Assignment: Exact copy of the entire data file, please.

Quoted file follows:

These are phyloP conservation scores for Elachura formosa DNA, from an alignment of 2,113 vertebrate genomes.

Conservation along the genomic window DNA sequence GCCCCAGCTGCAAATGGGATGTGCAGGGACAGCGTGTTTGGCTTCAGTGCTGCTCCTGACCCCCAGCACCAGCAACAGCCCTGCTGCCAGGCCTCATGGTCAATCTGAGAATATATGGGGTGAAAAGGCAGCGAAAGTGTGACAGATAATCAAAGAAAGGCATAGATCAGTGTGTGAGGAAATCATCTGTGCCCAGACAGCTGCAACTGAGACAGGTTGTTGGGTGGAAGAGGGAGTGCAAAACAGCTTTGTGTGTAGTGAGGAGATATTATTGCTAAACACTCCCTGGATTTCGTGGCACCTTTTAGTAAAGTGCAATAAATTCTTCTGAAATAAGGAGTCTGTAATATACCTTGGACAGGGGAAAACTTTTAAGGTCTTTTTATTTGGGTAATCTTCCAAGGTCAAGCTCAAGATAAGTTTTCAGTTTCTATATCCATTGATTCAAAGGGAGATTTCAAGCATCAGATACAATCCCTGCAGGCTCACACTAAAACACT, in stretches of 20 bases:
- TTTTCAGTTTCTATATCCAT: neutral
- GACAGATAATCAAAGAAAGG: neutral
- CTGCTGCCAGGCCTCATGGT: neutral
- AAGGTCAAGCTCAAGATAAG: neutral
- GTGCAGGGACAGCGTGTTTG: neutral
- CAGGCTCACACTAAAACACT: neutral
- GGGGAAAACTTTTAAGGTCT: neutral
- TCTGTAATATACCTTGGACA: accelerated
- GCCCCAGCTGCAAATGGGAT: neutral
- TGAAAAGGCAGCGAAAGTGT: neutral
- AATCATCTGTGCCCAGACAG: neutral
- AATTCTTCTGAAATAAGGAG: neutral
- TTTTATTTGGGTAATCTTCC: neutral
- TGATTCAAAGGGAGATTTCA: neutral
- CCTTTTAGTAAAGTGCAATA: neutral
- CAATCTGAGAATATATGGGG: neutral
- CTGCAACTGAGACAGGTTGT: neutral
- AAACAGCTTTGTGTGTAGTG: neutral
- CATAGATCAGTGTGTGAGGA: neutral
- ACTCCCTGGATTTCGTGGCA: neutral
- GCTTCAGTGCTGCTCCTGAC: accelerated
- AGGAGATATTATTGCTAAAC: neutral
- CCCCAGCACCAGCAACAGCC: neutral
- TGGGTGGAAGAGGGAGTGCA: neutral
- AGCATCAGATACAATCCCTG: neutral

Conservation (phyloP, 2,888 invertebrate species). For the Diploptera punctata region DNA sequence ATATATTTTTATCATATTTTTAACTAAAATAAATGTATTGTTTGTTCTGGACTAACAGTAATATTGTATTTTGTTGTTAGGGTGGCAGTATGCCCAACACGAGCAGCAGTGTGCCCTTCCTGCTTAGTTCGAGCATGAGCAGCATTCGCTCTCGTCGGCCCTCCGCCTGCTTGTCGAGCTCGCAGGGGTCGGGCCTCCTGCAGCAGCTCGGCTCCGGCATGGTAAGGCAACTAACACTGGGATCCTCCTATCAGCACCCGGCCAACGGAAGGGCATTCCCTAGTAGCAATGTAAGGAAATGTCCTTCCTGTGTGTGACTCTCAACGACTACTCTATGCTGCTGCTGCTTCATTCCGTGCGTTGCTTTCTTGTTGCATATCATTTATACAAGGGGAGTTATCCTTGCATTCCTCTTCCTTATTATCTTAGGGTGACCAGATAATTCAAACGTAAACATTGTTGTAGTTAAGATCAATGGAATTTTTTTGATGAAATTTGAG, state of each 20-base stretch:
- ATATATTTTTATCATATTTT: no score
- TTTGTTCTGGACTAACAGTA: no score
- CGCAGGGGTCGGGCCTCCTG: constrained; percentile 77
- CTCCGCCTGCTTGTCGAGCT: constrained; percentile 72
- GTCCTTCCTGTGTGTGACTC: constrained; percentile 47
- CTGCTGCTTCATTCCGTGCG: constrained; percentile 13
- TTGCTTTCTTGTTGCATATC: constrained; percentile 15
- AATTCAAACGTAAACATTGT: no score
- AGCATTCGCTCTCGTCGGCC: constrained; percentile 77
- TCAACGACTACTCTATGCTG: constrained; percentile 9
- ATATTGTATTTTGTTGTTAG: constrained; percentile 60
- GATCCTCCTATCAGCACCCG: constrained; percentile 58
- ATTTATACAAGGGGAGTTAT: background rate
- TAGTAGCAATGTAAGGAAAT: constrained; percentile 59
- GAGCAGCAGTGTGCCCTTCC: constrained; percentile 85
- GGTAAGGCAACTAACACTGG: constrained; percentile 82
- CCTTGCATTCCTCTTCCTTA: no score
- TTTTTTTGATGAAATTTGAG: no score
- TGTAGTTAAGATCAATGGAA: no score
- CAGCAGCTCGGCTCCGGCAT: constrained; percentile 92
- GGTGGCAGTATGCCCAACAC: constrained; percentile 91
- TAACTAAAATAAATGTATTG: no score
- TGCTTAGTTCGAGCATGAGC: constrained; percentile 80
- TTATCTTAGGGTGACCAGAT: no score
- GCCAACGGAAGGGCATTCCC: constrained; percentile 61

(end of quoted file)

These are phyloP conservation scores for Elachura formosa DNA, from an alignment of 2,113 vertebrate genomes.

Conservation along the genomic window DNA sequence GCCCCAGCTGCAAATGGGATGTGCAGGGACAGCGTGTTTGGCTTCAGTGCTGCTCCTGACCCCCAGCACCAGCAACAGCCCTGCTGCCAGGCCTCATGGTCAATCTGAGAATATATGGGGTGAAAAGGCAGCGAAAGTGTGACAGATAATCAAAGAAAGGCATAGATCAGTGTGTGAGGAAATCATCTGTGCCCAGACAGCTGCAACTGAGACAGGTTGTTGGGTGGAAGAGGGAGTGCAAAACAGCTTTGTGTGTAGTGAGGAGATATTATTGCTAAACACTCCCTGGATTTCGTGGCACCTTTTAGTAAAGTGCAATAAATTCTTCTGAAATAAGGAGTCTGTAATATACCTTGGACAGGGGAAAACTTTTAAGGTCTTTTTATTTGGGTAATCTTCCAAGGTCAAGCTCAAGATAAGTTTTCAGTTTCTATATCCATTGATTCAAAGGGAGATTTCAAGCATCAGATACAATCCCTGCAGGCTCACACTAAAACACT, in stretches of 20 bases:
- TTTTCAGTTTCTATATCCAT: neutral
- GACAGATAATCAAAGAAAGG: neutral
- CTGCTGCCAGGCCTCATGGT: neutral
- AAGGTCAAGCTCAAGATAAG: neutral
- GTGCAGGGACAGCGTGTTTG: neutral
- CAGGCTCACACTAAAACACT: neutral
- GGGGAAAACTTTTAAGGTCT: neutral
- TCTGTAATATACCTTGGACA: accelerated
- GCCCCAGCTGCAAATGGGAT: neutral
- TGAAAAGGCAGCGAAAGTGT: neutral
- AATCATCTGTGCCCAGACAG: neutral
- AATTCTTCTGAAATAAGGAG: neutral
- TTTTATTTGGGTAATCTTCC: neutral
- TGATTCAAAGGGAGATTTCA: neutral
- CCTTTTAGTAAAGTGCAATA: neutral
- CAATCTGAGAATATATGGGG: neutral
- CTGCAACTGAGACAGGTTGT: neutral
- AAACAGCTTTGTGTGTAGTG: neutral
- CATAGATCAGTGTGTGAGGA: neutral
- ACTCCCTGGATTTCGTGGCA: neutral
- GCTTCAGTGCTGCTCCTGAC: accelerated
- AGGAGATATTATTGCTAAAC: neutral
- CCCCAGCACCAGCAACAGCC: neutral
- TGGGTGGAAGAGGGAGTGCA: neutral
- AGCATCAGATACAATCCCTG: neutral

Conservation (phyloP, 2,888 invertebrate species). For the Diploptera punctata region DNA sequence ATATATTTTTATCATATTTTTAACTAAAATAAATGTATTGTTTGTTCTGGACTAACAGTAATATTGTATTTTGTTGTTAGGGTGGCAGTATGCCCAACACGAGCAGCAGTGTGCCCTTCCTGCTTAGTTCGAGCATGAGCAGCATTCGCTCTCGTCGGCCCTCCGCCTGCTTGTCGAGCTCGCAGGGGTCGGGCCTCCTGCAGCAGCTCGGCTCCGGCATGGTAAGGCAACTAACACTGGGATCCTCCTATCAGCACCCGGCCAACGGAAGGGCATTCCCTAGTAGCAATGTAAGGAAATGTCCTTCCTGTGTGTGACTCTCAACGACTACTCTATGCTGCTGCTGCTTCATTCCGTGCGTTGCTTTCTTGTTGCATATCATTTATACAAGGGGAGTTATCCTTGCATTCCTCTTCCTTATTATCTTAGGGTGACCAGATAATTCAAACGTAAACATTGTTGTAGTTAAGATCAATGGAATTTTTTTGATGAAATTTGAG, state of each 20-base stretch:
- ATATATTTTTATCATATTTT: no score
- TTTGTTCTGGACTAACAGTA: no score
- CGCAGGGGTCGGGCCTCCTG: constrained; percentile 77
- CTCCGCCTGCTTGTCGAGCT: constrained; percentile 72
- GTCCTTCCTGTGTGTGACTC: constrained; percentile 47
- CTGCTGCTTCATTCCGTGCG: constrained; percentile 13
- TTGCTTTCTTGTTGCATATC: constrained; percentile 15
- AATTCAAACGTAAACATTGT: no score
- AGCATTCGCTCTCGTCGGCC: constrained; percentile 77
- TCAACGACTACTCTATGCTG: constrained; percentile 9
- ATATTGTATTTTGTTGTTAG: constrained; percentile 60
- GATCCTCCTATCAGCACCCG: constrained; percentile 58
- ATTTATACAAGGGGAGTTAT: background rate
- TAGTAGCAATGTAAGGAAAT: constrained; percentile 59
- GAGCAGCAGTGTGCCCTTCC: constrained; percentile 85
- GGTAAGGCAACTAACACTGG: constrained; percentile 82
- CCTTGCATTCCTCTTCCTTA: no score
- TTTTTTTGATGAAATTTGAG: no score
- TGTAGTTAAGATCAATGGAA: no score
- CAGCAGCTCGGCTCCGGCAT: constrained; percentile 92
- GGTGGCAGTATGCCCAACAC: constrained; percentile 91
- TAACTAAAATAAATGTATTG: no score
- TGCTTAGTTCGAGCATGAGC: constrained; percentile 80
- TTATCTTAGGGTGACCAGAT: no score
- GCCAACGGAAGGGCATTCCC: constrained; percentile 61